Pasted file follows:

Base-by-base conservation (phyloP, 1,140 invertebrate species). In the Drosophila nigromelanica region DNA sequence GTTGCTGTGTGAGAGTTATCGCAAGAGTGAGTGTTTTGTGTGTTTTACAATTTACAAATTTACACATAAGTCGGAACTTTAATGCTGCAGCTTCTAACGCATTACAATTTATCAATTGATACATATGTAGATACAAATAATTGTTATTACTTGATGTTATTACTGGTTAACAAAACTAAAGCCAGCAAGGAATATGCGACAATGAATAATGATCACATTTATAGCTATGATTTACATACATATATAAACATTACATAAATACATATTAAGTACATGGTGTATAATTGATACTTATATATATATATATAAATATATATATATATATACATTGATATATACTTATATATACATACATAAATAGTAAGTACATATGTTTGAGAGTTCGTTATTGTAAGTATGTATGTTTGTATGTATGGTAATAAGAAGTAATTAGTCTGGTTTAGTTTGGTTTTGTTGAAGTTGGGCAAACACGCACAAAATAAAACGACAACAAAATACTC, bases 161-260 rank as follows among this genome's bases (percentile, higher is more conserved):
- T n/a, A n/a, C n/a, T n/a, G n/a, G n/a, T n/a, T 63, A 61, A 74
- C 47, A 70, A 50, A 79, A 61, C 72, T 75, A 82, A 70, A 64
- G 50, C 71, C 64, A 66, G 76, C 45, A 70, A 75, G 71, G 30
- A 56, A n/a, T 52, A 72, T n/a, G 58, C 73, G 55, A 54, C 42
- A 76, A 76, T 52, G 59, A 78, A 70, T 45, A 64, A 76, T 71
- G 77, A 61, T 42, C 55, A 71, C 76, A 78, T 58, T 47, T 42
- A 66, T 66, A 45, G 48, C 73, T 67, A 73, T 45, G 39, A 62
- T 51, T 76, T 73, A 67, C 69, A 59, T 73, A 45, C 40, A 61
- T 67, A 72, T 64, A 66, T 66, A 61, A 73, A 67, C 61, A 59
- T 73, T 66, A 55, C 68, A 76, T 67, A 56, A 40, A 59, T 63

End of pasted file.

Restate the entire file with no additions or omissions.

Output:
Base-by-base conservation (phyloP, 1,140 invertebrate species). In the Drosophila nigromelanica region DNA sequence GTTGCTGTGTGAGAGTTATCGCAAGAGTGAGTGTTTTGTGTGTTTTACAATTTACAAATTTACACATAAGTCGGAACTTTAATGCTGCAGCTTCTAACGCATTACAATTTATCAATTGATACATATGTAGATACAAATAATTGTTATTACTTGATGTTATTACTGGTTAACAAAACTAAAGCCAGCAAGGAATATGCGACAATGAATAATGATCACATTTATAGCTATGATTTACATACATATATAAACATTACATAAATACATATTAAGTACATGGTGTATAATTGATACTTATATATATATATATAAATATATATATATATATACATTGATATATACTTATATATACATACATAAATAGTAAGTACATATGTTTGAGAGTTCGTTATTGTAAGTATGTATGTTTGTATGTATGGTAATAAGAAGTAATTAGTCTGGTTTAGTTTGGTTTTGTTGAAGTTGGGCAAACACGCACAAAATAAAACGACAACAAAATACTC, bases 161-260 rank as follows among this genome's bases (percentile, higher is more conserved):
- T n/a, A n/a, C n/a, T n/a, G n/a, G n/a, T n/a, T 63, A 61, A 74
- C 47, A 70, A 50, A 79, A 61, C 72, T 75, A 82, A 70, A 64
- G 50, C 71, C 64, A 66, G 76, C 45, A 70, A 75, G 71, G 30
- A 56, A n/a, T 52, A 72, T n/a, G 58, C 73, G 55, A 54, C 42
- A 76, A 76, T 52, G 59, A 78, A 70, T 45, A 64, A 76, T 71
- G 77, A 61, T 42, C 55, A 71, C 76, A 78, T 58, T 47, T 42
- A 66, T 66, A 45, G 48, C 73, T 67, A 73, T 45, G 39, A 62
- T 51, T 76, T 73, A 67, C 69, A 59, T 73, A 45, C 40, A 61
- T 67, A 72, T 64, A 66, T 66, A 61, A 73, A 67, C 61, A 59
- T 73, T 66, A 55, C 68, A 76, T 67, A 56, A 40, A 59, T 63